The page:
Referring to one's self in the third person
Why do some people refer to themselves in third person view? Like they'll say, "Bob likes that" instead of, "I like that."
Sounds wacky to me,
Hearing someone refer to themselves in the third person may seem "wacky", but you may be surprised to learn that it can actually be pretty helpful to the person doing it. Some people find that speaking in third person improves their self-esteem, their ability to perform well under stress, to manage their emotions more favorably, and to think through complex situations in a more rational and calm manner. Though it’s possible that speaking in third person may be a sign of a personality disorder, unless there are other significant symptoms, it’s not usually considered a tell-tale sign of one. Still curious about third person speech? Read on!
For some, speaking in the third person comes in the form of self-talk, be it aloud, written, or to themselves. When you hear someone refer to themselves in the third person, are they using it as a form of self-talk or referring to a time when they used self-talk? If so, they may be doing it to boost their confidence. Over the course of a person's life, it’s common to occasionally grapple with their confidence — whether it’s confidence in their abilities to achieve a particular task or to overcome certain hurdles. Because of this lack of confidence, some people may perform poorly in some situations. But some people find they can overcome their anxiety by referring to themselves in third person. This allows them to psychologically distance themselves from their preconceived fears and worries about the situation and adopt a more objective stance. Typically, when people think about their perceived shortcomings, they’re likely to be too emotionally invested and wrapped up in the situation to properly analyze their current state of affairs. In other words, they tend to be their harshest critic. However, through what is referred to as self-distancing, they may feel compelled to treat themselves with the kindness and understanding they would afford their friends. With this added comfort, they could become less inclined to ruminate over negative events, preventing themselves from spiraling into negative emotions such as sadness, anger, frustration, and guilt. Additionally, those with predispositions for anxiety may find that a language shift may alter their perception of anxiety provoking events.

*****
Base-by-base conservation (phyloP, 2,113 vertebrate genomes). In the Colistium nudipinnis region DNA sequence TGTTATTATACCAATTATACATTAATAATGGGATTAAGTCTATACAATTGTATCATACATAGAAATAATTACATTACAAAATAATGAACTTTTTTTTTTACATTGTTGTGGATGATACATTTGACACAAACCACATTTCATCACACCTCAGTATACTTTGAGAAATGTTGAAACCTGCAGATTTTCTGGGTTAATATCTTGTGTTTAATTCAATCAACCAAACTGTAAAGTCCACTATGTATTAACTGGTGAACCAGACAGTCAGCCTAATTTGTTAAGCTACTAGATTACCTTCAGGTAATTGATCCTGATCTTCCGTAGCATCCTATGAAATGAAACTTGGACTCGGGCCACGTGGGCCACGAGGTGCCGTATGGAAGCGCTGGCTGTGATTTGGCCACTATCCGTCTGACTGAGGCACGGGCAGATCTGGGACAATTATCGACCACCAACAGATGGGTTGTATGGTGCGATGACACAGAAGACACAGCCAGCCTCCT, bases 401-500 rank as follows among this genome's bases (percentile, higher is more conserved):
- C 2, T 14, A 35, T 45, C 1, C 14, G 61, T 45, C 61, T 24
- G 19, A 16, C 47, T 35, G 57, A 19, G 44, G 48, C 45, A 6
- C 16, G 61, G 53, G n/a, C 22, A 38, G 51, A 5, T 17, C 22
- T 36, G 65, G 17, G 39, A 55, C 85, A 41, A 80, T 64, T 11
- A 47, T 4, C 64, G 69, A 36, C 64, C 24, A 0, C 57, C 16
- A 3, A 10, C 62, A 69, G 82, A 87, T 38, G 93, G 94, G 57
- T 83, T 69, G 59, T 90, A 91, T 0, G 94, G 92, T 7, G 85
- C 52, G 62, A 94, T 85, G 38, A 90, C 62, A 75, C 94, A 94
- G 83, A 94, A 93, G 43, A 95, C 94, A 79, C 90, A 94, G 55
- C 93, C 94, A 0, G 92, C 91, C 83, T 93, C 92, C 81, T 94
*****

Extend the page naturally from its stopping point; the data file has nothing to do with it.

Researchers tested the notion of third person self-talk improving confidence by having people engage in public speaking tasks, where some people were instructed to silently refer to themselves in third person, and others could speak in first person. They found that people speaking in third person were calmer, carried themselves with more confidence and felt less stressed during their speech. As compared to people who spoke in first person, they ended up performing better. Afterwards, they continued to speak of themselves with positive and encouraging language and felt more satisfied with their performance. Research has indicated this may be particularly helpful for people with any form of social anxiety disorder.
With all this said, it may be worth mentioning that there are known instances of third person speech being an indication of dissociative identity disorder (DID). This is a disorder that is characterized by people switching between one or more identities. They may feel as though multiple voices are trying to take control of them, and each identity has its own persona. Some of the symptoms for DID can include memory loss, feeling detached from their own thoughts and body, having out-of-body experiences (as though they’re watching themselves from the outside), and other mental illnesses such as anxiety or depression. But, unless someone is experiencing other symptoms of DID, chances are referring to themselves in the third person is unrelated to any diagnosable concerns.
So, even though talking in third person may be unfamiliar to you, there are benefits to keeping an open-mind when considering different reasons people may do it. Hopefully now you can say “Ah, Confused isn’t so confused anymore!”
Originally published Oct 05, 2001
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